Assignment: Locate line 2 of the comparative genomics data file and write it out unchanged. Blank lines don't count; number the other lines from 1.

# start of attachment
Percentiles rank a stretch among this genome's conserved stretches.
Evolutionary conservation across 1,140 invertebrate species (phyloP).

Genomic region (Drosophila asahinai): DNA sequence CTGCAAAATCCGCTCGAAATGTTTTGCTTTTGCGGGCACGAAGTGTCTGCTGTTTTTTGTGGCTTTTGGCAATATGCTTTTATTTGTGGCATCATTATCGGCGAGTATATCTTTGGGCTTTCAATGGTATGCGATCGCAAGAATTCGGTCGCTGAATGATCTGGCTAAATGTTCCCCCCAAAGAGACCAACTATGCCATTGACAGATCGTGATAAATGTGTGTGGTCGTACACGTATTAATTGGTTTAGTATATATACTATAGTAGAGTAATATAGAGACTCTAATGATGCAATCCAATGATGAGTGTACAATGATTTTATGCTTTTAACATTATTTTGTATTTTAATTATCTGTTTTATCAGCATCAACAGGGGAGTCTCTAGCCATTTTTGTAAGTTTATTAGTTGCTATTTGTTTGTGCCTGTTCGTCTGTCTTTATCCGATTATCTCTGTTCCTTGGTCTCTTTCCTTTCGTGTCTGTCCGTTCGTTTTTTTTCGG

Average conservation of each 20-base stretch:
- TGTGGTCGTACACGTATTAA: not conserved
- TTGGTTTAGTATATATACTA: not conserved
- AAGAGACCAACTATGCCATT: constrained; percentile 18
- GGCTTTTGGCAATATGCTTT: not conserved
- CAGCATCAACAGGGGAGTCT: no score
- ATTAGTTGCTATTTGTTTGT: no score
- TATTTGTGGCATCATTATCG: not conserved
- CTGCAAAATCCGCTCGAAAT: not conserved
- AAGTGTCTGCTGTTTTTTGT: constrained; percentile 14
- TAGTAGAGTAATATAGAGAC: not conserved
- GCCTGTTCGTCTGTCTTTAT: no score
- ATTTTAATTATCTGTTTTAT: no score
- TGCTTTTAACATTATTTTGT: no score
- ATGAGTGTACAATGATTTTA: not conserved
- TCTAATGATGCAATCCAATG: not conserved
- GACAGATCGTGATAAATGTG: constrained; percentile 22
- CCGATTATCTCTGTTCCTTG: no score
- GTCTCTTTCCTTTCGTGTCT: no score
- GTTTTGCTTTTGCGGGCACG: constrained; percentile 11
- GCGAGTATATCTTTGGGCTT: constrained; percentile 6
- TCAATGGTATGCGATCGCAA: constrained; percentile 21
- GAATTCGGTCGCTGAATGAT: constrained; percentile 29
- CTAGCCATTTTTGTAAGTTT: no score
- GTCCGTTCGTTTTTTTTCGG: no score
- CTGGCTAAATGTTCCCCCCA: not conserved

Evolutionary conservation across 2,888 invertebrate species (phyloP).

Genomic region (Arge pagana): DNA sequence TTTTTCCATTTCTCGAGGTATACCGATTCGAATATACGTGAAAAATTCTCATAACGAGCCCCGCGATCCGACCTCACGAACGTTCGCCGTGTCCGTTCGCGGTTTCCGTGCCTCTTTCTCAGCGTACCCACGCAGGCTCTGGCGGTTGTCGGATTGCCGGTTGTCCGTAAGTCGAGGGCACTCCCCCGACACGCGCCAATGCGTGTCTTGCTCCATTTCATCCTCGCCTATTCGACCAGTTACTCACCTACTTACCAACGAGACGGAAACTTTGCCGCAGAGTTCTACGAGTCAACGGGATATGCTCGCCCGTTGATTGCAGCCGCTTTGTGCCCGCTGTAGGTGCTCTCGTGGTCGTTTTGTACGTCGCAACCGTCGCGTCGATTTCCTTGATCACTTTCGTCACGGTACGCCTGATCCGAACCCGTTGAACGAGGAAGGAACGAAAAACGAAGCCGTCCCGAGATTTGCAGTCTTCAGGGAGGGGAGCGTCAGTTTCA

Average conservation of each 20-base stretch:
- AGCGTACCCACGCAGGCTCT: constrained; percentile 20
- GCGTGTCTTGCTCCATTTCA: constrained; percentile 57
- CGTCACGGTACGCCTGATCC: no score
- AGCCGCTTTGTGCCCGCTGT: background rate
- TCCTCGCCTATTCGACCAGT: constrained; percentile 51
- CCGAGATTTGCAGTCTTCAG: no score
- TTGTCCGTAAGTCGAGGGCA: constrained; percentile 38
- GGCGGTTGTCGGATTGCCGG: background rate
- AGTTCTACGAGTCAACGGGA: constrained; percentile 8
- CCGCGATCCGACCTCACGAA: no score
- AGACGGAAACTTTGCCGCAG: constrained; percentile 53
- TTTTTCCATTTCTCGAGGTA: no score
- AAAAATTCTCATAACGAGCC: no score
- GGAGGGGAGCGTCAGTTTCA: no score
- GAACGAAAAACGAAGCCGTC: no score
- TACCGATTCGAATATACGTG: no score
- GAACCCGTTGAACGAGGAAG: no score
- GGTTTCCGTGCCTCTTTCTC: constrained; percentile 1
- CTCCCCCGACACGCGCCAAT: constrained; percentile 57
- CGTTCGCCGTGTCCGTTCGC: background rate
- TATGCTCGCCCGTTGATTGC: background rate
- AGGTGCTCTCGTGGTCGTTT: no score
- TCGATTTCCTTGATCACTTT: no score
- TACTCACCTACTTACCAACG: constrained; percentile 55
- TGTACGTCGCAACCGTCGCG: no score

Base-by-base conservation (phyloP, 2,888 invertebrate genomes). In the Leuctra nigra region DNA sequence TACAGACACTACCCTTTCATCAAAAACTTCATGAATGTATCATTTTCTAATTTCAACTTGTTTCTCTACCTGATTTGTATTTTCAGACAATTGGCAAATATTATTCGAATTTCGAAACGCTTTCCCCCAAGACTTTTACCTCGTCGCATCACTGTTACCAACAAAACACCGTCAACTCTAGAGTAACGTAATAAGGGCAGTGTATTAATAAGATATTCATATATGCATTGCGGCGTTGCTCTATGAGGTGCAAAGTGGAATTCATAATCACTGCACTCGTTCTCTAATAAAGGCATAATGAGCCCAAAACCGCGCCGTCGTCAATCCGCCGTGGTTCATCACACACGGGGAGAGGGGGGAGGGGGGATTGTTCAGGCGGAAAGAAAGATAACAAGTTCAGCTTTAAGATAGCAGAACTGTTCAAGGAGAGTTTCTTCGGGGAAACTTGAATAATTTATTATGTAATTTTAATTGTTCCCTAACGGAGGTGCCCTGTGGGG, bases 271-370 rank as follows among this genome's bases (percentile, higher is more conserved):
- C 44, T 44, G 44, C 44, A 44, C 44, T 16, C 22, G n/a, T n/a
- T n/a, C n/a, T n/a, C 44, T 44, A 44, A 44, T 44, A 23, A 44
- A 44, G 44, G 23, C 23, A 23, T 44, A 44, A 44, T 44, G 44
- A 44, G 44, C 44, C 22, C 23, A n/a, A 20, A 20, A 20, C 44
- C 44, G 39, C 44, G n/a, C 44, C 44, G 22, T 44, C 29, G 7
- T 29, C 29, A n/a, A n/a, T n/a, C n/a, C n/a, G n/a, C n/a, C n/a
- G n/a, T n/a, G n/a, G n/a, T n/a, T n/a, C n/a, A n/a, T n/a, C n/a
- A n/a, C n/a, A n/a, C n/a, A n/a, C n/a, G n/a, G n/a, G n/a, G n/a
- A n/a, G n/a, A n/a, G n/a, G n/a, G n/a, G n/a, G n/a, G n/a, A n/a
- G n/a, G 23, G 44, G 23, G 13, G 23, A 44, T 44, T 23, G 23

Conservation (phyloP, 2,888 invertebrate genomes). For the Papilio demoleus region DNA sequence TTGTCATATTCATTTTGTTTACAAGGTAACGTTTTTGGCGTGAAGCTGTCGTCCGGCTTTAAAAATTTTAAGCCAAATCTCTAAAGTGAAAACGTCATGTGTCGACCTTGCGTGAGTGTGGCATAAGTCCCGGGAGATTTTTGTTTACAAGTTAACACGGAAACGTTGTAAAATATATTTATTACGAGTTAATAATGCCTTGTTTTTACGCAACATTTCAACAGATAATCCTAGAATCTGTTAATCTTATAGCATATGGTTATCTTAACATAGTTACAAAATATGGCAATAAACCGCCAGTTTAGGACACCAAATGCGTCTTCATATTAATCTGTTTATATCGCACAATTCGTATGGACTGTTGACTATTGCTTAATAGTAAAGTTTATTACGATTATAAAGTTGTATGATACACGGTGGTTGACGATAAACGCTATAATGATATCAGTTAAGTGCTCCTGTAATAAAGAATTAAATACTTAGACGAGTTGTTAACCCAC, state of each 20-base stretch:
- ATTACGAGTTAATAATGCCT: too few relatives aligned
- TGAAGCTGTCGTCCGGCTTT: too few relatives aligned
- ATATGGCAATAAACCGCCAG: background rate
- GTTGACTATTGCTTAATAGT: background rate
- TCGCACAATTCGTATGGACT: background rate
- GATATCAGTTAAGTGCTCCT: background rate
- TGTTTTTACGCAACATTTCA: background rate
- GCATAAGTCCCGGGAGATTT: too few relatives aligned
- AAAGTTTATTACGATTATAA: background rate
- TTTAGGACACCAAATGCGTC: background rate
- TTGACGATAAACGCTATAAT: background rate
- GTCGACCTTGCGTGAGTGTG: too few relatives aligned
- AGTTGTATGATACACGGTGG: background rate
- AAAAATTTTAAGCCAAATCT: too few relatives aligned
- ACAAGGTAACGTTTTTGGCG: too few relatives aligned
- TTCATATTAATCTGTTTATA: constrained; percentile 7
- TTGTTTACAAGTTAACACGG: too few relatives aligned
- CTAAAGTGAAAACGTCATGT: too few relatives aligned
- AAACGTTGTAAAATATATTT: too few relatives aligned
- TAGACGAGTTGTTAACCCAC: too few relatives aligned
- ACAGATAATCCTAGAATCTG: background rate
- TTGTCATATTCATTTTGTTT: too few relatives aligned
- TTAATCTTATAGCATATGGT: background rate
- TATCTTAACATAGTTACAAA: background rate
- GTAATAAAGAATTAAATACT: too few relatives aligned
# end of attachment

Evolutionary conservation across 1,140 invertebrate species (phyloP).